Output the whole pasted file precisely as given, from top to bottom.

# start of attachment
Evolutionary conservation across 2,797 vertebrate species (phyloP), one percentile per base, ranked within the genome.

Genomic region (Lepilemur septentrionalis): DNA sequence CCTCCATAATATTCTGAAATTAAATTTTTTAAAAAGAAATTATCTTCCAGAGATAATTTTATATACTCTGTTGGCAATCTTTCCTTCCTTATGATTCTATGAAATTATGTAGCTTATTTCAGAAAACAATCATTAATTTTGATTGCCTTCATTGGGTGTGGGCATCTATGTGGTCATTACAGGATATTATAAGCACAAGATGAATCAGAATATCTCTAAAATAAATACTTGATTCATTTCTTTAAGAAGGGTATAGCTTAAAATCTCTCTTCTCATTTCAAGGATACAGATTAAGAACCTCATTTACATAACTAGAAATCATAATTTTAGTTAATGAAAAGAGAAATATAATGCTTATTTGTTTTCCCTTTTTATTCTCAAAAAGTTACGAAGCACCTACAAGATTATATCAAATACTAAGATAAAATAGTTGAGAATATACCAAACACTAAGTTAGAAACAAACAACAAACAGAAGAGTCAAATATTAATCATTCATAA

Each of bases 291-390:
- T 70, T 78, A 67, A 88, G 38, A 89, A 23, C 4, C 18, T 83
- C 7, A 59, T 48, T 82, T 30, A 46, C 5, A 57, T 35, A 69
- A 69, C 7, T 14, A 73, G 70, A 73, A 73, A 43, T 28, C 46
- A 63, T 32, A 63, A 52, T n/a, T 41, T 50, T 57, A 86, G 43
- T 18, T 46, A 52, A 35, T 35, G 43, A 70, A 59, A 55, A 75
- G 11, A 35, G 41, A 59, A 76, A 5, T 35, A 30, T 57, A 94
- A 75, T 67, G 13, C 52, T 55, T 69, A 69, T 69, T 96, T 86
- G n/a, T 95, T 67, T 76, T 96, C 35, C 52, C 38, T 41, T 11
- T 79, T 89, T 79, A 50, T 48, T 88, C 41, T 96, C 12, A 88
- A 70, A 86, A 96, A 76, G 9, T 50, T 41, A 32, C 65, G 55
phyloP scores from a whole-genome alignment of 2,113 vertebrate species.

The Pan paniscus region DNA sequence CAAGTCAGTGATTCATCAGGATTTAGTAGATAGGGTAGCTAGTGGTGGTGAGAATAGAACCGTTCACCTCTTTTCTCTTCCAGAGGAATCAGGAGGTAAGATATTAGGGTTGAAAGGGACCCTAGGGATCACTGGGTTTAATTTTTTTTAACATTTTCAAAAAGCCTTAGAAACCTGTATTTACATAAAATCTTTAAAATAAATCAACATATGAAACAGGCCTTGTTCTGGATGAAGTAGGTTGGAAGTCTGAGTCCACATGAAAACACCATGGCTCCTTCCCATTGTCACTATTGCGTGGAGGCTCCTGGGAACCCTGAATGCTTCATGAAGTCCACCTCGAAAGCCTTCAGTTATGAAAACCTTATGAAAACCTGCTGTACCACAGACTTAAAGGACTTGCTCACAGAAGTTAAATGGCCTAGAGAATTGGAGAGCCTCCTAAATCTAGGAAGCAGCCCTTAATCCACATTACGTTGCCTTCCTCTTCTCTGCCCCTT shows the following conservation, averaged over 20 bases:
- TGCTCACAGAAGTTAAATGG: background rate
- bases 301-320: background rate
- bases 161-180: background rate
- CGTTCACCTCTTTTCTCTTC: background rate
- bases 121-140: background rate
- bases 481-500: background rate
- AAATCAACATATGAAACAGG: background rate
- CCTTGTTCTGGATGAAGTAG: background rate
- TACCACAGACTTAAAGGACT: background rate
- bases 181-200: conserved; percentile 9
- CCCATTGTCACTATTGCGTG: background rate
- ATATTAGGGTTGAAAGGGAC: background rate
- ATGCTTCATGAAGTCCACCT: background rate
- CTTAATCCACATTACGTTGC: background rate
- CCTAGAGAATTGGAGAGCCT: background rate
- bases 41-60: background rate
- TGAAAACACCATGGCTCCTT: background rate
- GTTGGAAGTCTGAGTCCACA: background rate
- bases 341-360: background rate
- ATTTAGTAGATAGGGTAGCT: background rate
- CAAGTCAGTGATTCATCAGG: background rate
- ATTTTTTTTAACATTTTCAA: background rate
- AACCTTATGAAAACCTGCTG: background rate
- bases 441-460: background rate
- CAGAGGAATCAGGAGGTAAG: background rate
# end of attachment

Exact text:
Evolutionary conservation across 2,797 vertebrate species (phyloP), one percentile per base, ranked within the genome.

Genomic region (Lepilemur septentrionalis): DNA sequence CCTCCATAATATTCTGAAATTAAATTTTTTAAAAAGAAATTATCTTCCAGAGATAATTTTATATACTCTGTTGGCAATCTTTCCTTCCTTATGATTCTATGAAATTATGTAGCTTATTTCAGAAAACAATCATTAATTTTGATTGCCTTCATTGGGTGTGGGCATCTATGTGGTCATTACAGGATATTATAAGCACAAGATGAATCAGAATATCTCTAAAATAAATACTTGATTCATTTCTTTAAGAAGGGTATAGCTTAAAATCTCTCTTCTCATTTCAAGGATACAGATTAAGAACCTCATTTACATAACTAGAAATCATAATTTTAGTTAATGAAAAGAGAAATATAATGCTTATTTGTTTTCCCTTTTTATTCTCAAAAAGTTACGAAGCACCTACAAGATTATATCAAATACTAAGATAAAATAGTTGAGAATATACCAAACACTAAGTTAGAAACAAACAACAAACAGAAGAGTCAAATATTAATCATTCATAA

Each of bases 291-390:
- T 70, T 78, A 67, A 88, G 38, A 89, A 23, C 4, C 18, T 83
- C 7, A 59, T 48, T 82, T 30, A 46, C 5, A 57, T 35, A 69
- A 69, C 7, T 14, A 73, G 70, A 73, A 73, A 43, T 28, C 46
- A 63, T 32, A 63, A 52, T n/a, T 41, T 50, T 57, A 86, G 43
- T 18, T 46, A 52, A 35, T 35, G 43, A 70, A 59, A 55, A 75
- G 11, A 35, G 41, A 59, A 76, A 5, T 35, A 30, T 57, A 94
- A 75, T 67, G 13, C 52, T 55, T 69, A 69, T 69, T 96, T 86
- G n/a, T 95, T 67, T 76, T 96, C 35, C 52, C 38, T 41, T 11
- T 79, T 89, T 79, A 50, T 48, T 88, C 41, T 96, C 12, A 88
- A 70, A 86, A 96, A 76, G 9, T 50, T 41, A 32, C 65, G 55
phyloP scores from a whole-genome alignment of 2,113 vertebrate species.

The Pan paniscus region DNA sequence CAAGTCAGTGATTCATCAGGATTTAGTAGATAGGGTAGCTAGTGGTGGTGAGAATAGAACCGTTCACCTCTTTTCTCTTCCAGAGGAATCAGGAGGTAAGATATTAGGGTTGAAAGGGACCCTAGGGATCACTGGGTTTAATTTTTTTTAACATTTTCAAAAAGCCTTAGAAACCTGTATTTACATAAAATCTTTAAAATAAATCAACATATGAAACAGGCCTTGTTCTGGATGAAGTAGGTTGGAAGTCTGAGTCCACATGAAAACACCATGGCTCCTTCCCATTGTCACTATTGCGTGGAGGCTCCTGGGAACCCTGAATGCTTCATGAAGTCCACCTCGAAAGCCTTCAGTTATGAAAACCTTATGAAAACCTGCTGTACCACAGACTTAAAGGACTTGCTCACAGAAGTTAAATGGCCTAGAGAATTGGAGAGCCTCCTAAATCTAGGAAGCAGCCCTTAATCCACATTACGTTGCCTTCCTCTTCTCTGCCCCTT shows the following conservation, averaged over 20 bases:
- TGCTCACAGAAGTTAAATGG: background rate
- bases 301-320: background rate
- bases 161-180: background rate
- CGTTCACCTCTTTTCTCTTC: background rate
- bases 121-140: background rate
- bases 481-500: background rate
- AAATCAACATATGAAACAGG: background rate
- CCTTGTTCTGGATGAAGTAG: background rate
- TACCACAGACTTAAAGGACT: background rate
- bases 181-200: conserved; percentile 9
- CCCATTGTCACTATTGCGTG: background rate
- ATATTAGGGTTGAAAGGGAC: background rate
- ATGCTTCATGAAGTCCACCT: background rate
- CTTAATCCACATTACGTTGC: background rate
- CCTAGAGAATTGGAGAGCCT: background rate
- bases 41-60: background rate
- TGAAAACACCATGGCTCCTT: background rate
- GTTGGAAGTCTGAGTCCACA: background rate
- bases 341-360: background rate
- ATTTAGTAGATAGGGTAGCT: background rate
- CAAGTCAGTGATTCATCAGG: background rate
- ATTTTTTTTAACATTTTCAA: background rate
- AACCTTATGAAAACCTGCTG: background rate
- bases 441-460: background rate
- CAGAGGAATCAGGAGGTAAG: background rate